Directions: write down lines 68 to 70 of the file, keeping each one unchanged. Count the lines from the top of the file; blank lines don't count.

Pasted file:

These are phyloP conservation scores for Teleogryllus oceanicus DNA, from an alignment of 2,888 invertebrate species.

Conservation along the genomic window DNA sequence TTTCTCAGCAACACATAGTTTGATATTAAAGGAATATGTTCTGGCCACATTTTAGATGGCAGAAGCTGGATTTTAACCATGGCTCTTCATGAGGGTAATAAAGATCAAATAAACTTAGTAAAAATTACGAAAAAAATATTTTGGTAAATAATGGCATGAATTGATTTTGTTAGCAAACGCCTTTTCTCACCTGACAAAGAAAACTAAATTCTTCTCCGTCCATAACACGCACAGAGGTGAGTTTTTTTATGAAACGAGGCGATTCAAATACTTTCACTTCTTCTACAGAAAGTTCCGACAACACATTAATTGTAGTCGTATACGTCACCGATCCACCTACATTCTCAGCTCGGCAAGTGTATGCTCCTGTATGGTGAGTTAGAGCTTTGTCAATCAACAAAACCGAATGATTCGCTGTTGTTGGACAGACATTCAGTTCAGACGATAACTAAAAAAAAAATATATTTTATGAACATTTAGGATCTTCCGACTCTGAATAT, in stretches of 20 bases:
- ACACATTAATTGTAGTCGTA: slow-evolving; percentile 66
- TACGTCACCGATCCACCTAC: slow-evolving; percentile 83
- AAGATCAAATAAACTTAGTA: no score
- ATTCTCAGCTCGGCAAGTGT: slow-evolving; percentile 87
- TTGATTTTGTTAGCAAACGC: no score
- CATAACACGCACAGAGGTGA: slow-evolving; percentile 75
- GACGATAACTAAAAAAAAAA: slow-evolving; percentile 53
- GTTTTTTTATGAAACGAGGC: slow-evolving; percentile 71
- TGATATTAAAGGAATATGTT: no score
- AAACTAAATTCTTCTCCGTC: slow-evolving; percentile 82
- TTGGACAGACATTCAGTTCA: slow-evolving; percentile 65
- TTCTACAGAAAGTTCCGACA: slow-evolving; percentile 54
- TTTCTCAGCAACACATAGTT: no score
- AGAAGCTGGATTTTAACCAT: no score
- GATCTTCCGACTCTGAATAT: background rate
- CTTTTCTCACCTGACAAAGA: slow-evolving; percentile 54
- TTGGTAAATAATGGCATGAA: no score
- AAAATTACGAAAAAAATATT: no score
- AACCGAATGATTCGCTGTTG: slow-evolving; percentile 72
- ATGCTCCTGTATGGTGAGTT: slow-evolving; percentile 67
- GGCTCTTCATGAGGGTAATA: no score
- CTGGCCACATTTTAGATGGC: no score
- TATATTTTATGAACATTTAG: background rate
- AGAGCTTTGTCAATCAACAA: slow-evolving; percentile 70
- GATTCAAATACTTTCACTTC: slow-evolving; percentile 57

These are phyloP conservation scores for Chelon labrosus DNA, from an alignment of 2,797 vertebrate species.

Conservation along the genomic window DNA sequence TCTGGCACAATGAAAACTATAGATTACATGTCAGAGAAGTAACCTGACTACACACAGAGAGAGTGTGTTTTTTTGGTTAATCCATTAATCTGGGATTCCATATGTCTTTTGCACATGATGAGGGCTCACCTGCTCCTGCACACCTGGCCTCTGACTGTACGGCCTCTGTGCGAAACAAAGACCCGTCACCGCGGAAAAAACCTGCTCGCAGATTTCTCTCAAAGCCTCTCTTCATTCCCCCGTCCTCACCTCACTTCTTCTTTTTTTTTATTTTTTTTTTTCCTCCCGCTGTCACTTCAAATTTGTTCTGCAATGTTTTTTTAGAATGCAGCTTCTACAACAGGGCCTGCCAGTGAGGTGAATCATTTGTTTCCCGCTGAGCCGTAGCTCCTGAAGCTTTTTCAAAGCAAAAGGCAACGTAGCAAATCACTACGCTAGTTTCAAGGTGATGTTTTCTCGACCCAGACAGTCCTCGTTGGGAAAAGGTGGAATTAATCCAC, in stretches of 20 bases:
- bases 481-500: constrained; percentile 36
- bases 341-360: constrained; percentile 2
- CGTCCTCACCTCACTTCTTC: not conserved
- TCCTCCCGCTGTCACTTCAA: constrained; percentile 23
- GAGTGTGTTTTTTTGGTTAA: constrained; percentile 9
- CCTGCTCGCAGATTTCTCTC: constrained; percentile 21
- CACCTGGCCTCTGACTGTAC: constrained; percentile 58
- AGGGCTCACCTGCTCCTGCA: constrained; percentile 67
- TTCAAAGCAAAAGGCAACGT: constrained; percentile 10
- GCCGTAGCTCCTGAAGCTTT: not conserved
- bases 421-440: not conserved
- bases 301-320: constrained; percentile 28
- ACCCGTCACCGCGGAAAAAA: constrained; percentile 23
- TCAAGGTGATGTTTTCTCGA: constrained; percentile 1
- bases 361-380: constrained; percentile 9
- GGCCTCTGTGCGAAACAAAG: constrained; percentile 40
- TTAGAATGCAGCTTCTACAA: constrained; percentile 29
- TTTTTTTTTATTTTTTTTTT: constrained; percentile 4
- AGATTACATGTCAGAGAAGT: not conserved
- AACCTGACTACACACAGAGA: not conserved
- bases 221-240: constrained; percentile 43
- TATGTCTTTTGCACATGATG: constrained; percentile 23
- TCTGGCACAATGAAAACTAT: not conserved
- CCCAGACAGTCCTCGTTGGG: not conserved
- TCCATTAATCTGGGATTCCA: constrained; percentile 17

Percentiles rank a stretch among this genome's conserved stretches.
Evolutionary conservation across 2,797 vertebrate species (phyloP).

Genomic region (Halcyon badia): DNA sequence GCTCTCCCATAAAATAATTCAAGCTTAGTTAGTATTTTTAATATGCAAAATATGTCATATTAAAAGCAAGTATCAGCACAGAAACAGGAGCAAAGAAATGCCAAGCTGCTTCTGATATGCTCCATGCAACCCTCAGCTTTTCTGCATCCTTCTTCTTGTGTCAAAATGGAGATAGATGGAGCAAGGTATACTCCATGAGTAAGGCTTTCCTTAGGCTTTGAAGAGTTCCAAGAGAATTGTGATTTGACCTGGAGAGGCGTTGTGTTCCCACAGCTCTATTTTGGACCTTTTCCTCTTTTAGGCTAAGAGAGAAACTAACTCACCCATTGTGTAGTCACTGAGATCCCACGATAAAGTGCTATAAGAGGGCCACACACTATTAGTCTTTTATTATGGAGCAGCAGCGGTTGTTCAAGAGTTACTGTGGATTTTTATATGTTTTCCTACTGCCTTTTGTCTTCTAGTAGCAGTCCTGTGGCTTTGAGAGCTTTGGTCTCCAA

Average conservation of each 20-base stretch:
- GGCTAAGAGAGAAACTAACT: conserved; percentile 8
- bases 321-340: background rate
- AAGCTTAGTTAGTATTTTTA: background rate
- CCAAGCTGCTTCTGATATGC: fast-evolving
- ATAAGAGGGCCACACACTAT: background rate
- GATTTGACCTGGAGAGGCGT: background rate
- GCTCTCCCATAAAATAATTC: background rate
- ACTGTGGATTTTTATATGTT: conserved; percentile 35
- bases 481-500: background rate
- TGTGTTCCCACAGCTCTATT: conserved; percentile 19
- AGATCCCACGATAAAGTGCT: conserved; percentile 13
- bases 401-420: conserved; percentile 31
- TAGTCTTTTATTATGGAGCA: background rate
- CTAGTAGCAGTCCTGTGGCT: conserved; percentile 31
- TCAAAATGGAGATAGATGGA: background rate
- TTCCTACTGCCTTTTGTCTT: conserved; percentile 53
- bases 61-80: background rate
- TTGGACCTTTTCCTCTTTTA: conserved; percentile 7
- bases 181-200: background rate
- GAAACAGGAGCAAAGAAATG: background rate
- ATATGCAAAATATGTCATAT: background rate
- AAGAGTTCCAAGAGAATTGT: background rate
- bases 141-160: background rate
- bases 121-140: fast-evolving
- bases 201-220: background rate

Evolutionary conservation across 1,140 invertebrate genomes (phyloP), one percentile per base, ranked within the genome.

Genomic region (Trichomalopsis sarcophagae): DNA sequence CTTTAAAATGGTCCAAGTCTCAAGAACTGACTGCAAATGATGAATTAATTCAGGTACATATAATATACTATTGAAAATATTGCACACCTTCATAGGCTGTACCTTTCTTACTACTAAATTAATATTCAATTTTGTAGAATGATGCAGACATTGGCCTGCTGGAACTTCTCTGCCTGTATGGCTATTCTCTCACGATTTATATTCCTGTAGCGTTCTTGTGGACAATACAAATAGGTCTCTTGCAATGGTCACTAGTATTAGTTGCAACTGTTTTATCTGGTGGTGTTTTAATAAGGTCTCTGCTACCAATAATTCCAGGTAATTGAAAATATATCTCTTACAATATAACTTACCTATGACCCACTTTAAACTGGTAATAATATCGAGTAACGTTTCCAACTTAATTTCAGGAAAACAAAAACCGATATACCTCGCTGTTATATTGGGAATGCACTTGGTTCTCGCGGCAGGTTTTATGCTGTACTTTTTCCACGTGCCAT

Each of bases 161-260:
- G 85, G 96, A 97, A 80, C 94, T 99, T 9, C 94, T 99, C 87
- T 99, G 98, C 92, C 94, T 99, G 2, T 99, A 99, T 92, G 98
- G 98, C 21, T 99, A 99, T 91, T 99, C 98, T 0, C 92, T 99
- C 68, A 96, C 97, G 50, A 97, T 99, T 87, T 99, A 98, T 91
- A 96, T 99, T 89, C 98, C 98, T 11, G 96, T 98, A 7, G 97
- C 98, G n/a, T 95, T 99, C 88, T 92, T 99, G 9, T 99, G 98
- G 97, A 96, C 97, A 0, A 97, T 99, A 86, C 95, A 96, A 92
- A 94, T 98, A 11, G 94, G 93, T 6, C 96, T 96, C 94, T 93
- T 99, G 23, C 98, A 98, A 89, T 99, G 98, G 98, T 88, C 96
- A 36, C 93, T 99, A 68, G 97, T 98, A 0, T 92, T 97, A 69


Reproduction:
- TGTGTTCCCACAGCTCTATT: conserved; percentile 19
- AGATCCCACGATAAAGTGCT: conserved; percentile 13
- bases 401-420: conserved; percentile 31